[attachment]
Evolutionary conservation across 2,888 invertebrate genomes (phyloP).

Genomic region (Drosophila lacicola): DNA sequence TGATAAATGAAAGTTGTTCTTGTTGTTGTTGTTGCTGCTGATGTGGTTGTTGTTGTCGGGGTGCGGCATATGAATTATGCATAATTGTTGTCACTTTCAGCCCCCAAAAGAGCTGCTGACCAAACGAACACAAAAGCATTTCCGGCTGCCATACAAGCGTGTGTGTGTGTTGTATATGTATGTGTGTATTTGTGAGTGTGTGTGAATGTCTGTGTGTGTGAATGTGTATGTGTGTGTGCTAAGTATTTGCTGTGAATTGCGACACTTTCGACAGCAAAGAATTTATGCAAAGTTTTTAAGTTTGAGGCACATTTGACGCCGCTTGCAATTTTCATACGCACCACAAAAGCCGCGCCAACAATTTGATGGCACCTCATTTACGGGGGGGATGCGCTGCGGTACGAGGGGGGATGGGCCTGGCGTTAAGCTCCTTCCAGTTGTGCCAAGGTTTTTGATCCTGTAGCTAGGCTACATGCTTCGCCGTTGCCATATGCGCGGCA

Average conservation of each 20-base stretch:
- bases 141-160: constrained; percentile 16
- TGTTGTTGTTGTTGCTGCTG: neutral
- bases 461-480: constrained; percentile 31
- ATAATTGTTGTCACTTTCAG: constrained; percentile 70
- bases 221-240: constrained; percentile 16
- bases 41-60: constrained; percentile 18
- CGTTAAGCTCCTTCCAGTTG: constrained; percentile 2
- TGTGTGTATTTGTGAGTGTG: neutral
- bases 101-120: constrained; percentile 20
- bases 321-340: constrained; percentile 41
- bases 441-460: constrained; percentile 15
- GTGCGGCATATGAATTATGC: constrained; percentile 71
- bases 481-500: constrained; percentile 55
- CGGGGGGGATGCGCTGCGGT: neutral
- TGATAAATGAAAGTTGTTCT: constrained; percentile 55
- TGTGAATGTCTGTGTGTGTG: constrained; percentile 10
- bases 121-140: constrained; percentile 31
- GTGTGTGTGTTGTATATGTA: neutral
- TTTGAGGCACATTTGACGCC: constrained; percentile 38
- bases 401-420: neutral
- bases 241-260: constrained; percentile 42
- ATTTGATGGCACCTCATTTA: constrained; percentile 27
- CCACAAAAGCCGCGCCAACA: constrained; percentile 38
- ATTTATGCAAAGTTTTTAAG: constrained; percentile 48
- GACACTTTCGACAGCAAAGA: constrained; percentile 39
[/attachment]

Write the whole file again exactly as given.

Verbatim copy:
Evolutionary conservation across 2,888 invertebrate genomes (phyloP).

Genomic region (Drosophila lacicola): DNA sequence TGATAAATGAAAGTTGTTCTTGTTGTTGTTGTTGCTGCTGATGTGGTTGTTGTTGTCGGGGTGCGGCATATGAATTATGCATAATTGTTGTCACTTTCAGCCCCCAAAAGAGCTGCTGACCAAACGAACACAAAAGCATTTCCGGCTGCCATACAAGCGTGTGTGTGTGTTGTATATGTATGTGTGTATTTGTGAGTGTGTGTGAATGTCTGTGTGTGTGAATGTGTATGTGTGTGTGCTAAGTATTTGCTGTGAATTGCGACACTTTCGACAGCAAAGAATTTATGCAAAGTTTTTAAGTTTGAGGCACATTTGACGCCGCTTGCAATTTTCATACGCACCACAAAAGCCGCGCCAACAATTTGATGGCACCTCATTTACGGGGGGGATGCGCTGCGGTACGAGGGGGGATGGGCCTGGCGTTAAGCTCCTTCCAGTTGTGCCAAGGTTTTTGATCCTGTAGCTAGGCTACATGCTTCGCCGTTGCCATATGCGCGGCA

Average conservation of each 20-base stretch:
- bases 141-160: constrained; percentile 16
- TGTTGTTGTTGTTGCTGCTG: neutral
- bases 461-480: constrained; percentile 31
- ATAATTGTTGTCACTTTCAG: constrained; percentile 70
- bases 221-240: constrained; percentile 16
- bases 41-60: constrained; percentile 18
- CGTTAAGCTCCTTCCAGTTG: constrained; percentile 2
- TGTGTGTATTTGTGAGTGTG: neutral
- bases 101-120: constrained; percentile 20
- bases 321-340: constrained; percentile 41
- bases 441-460: constrained; percentile 15
- GTGCGGCATATGAATTATGC: constrained; percentile 71
- bases 481-500: constrained; percentile 55
- CGGGGGGGATGCGCTGCGGT: neutral
- TGATAAATGAAAGTTGTTCT: constrained; percentile 55
- TGTGAATGTCTGTGTGTGTG: constrained; percentile 10
- bases 121-140: constrained; percentile 31
- GTGTGTGTGTTGTATATGTA: neutral
- TTTGAGGCACATTTGACGCC: constrained; percentile 38
- bases 401-420: neutral
- bases 241-260: constrained; percentile 42
- ATTTGATGGCACCTCATTTA: constrained; percentile 27
- CCACAAAAGCCGCGCCAACA: constrained; percentile 38
- ATTTATGCAAAGTTTTTAAG: constrained; percentile 48
- GACACTTTCGACAGCAAAGA: constrained; percentile 39